Home lid scrub therapy can and should be employed after MBE, but because this does not offer the same efficacy as BlephEx, biofilm will re-accumulate over time. The patient should understand that even in the absence of symptoms, low-grade inflammation can cause a slow disruption of the normal lid and tear film anatomy. Thus, repeat MBE treatments are important and should be performed every 3 to 6 months.

References:
Biofilm bacteria. The Marshall Protocol Knowledge Base. http://mpkb.org/home/pathogenesis/microbiota/biofilm. Updated Feb. 14, 2014. Accessed Oct. 21, 2014.
Chotikavanich S, et al. Invest Ophthalmol Vis Sci. 2009;doi:10.1167/iovs.08-2476.
Høiby N, et al. Int J Antimicrob Agents. 2010;doi:10.1016/j.ijantimicag.2009.12.011.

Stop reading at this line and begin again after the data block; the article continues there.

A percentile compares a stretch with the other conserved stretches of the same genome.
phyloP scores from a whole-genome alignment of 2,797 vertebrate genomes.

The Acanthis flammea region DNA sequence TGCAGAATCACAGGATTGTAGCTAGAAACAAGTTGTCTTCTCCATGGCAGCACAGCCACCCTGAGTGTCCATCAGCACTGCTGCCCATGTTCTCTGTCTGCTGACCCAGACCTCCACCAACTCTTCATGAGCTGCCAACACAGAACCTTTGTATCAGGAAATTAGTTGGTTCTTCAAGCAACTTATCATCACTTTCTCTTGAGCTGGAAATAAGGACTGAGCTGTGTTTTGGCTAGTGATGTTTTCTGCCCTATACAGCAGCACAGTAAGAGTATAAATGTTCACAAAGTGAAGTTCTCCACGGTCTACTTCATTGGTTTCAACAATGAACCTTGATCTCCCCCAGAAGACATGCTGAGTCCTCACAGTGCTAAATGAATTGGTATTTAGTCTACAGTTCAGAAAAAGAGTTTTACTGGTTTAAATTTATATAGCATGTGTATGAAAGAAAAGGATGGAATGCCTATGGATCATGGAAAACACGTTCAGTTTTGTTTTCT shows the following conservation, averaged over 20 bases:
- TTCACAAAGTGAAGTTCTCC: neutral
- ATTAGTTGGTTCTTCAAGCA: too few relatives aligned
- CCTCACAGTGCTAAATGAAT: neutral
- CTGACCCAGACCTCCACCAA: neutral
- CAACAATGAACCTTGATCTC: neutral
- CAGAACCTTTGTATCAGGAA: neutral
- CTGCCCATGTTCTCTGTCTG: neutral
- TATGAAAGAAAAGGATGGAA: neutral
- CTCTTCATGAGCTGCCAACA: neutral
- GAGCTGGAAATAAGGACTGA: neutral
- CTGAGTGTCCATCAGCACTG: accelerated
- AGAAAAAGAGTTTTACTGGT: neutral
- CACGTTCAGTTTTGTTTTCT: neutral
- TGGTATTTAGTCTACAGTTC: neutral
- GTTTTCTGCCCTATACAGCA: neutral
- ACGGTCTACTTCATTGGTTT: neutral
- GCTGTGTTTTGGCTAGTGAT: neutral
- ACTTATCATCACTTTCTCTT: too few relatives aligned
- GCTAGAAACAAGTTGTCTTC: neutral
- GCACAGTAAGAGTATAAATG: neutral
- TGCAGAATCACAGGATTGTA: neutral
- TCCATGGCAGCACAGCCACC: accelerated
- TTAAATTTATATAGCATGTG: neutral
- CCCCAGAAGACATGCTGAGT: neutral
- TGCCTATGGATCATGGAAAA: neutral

Hou W, et al. Invest Ophthalmol Vis Sci. 2012;doi:10.1167/iovs.11-9114.
Korb DR, et al. Cornea. 2013;doi:10.1097/ICO.0b013e3182a73843.
Lemp MA, et al. Ocul Surf. 2009;doi:10.1016/S1542-0124(12)70620-1.

For more information:
James M. Rynerson, MD, can be reached at BlephEx LLC, 2290 10th Ave. North, Lake Worth, FL 33461; 800-257-9787; email: drr@rysurg.com.
Disclosure: Rynerson has a financial interest in BlephEx and is the president and CEO of BlephEx LLC. 

Blepharitis is one of the most common eye conditions seen by ophthalmologists, with the overall prevalence in the United States approaching 50%. The primary risk factors for the condition appear to be age and poor lid hygiene. Because the eyelid is one of the few body parts that rarely receives a thorough cleansing, staphylococcal biofilm accumulates along the lid margins over time. Whether these bacteria originate on the lids or migrate up from the nasal cavity early in life remains unknown, but we do know that they tend to increase with age. This may partly explain why concurrent ocular surface disorders such as meibomian gland dysfunction and dry eye also tend to increase with age.

James M. Rynerson